A good bedrock for such a portfolio will often consist of large-cap equities that pay a dividend. Because they’re so big, and often multinational, large-caps—companies with a market capitalization of $10 billion and up—collectively have a lower risk profile than smaller companies. The regular dividends they pay out to shareholders can help your portfolio grow even in sideways markets. “You have to own these because you’re getting paid something while you wait for returns,” Gardner says. “If returns were 6%, you wouldn’t need dividends. But they’re not.”

AJ Sull, president and chief investment officer of Vancouver’s Pacifica Partners Capital Management, considers other factors beyond market cap. He looks for businesses that are dominating their industries, have done well over time and have strong balance sheets. Ultimately, he wants to own the ­business with the best profits.

“They don’t have to be the largest, but they should be the most profitable,” he says. When it comes to yield, he tends to look at the dividend growth rate, rather than the actual percentage payout. For instance, a company with a 3% yield that’s growing by 25% a year is better than a company paying 6% with no growth, he explains. While some investment pros recommend holding dividend stocks outside your RRSP (where they enjoy the dividend tax credit and don’t use up RRSP room), Sull says they belong in retirement accounts too.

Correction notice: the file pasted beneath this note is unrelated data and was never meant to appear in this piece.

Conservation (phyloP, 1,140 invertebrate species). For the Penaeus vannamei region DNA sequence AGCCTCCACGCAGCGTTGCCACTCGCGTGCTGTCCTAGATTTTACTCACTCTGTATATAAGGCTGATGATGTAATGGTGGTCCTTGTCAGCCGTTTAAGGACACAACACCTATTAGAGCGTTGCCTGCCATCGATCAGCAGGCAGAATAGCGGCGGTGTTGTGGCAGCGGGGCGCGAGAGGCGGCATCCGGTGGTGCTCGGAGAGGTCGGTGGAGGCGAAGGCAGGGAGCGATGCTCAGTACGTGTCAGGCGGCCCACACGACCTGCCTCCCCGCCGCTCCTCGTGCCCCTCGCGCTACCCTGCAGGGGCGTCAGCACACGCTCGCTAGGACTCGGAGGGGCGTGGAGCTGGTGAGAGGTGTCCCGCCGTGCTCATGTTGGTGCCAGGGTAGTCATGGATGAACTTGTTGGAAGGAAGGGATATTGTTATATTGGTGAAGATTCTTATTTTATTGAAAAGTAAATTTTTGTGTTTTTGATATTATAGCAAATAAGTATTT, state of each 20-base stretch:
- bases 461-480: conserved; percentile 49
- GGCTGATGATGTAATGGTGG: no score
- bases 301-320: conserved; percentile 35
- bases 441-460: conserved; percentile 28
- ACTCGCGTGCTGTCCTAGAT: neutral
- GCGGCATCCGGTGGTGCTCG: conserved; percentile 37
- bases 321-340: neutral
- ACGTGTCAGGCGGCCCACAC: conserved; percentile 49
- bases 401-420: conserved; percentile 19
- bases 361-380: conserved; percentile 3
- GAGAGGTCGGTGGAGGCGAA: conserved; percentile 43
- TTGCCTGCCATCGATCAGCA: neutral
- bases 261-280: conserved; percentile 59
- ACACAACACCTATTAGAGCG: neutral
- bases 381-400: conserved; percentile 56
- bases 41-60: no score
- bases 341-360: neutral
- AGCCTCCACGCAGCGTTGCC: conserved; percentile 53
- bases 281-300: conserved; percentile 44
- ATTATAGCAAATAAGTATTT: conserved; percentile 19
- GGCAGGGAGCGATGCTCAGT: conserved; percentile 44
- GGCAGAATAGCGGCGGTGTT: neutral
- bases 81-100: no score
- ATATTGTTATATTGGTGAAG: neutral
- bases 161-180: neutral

Canadians who focus on their home markets don’t have a lot of choice when it comes to the type of large-caps they can buy. The Toronto Stock Exchange is heavily concentrated in two sectors, financials and energy. The result is that the vast majority of RRSPs are overweight in those sectors.

Fortunately, both have generally been good to investors lately. Many banks are currently yielding between 4% and 5%. Oil companies, says Colum McKinley, vice-president of Canadian equities at CIBC, have two things going for them right now: they’re cheap (close to fall 2008 levels) and oil is about $40 a barrel more expensive than it was back then. Another solid choice  for the portfolio’s core (though there’s less to choose from) is telecom stocks, which pay yields as high as 5%.

Despite the hardy past performance of such Canadian stalwart sectors, many experts say that a properly balanced portfolio should include foreign holdings as well. Some suggest a 50% allocation to the Canadian market is enough, and investors should also devote a quarter of the equity portion of their portfolios to each of American and international stocks.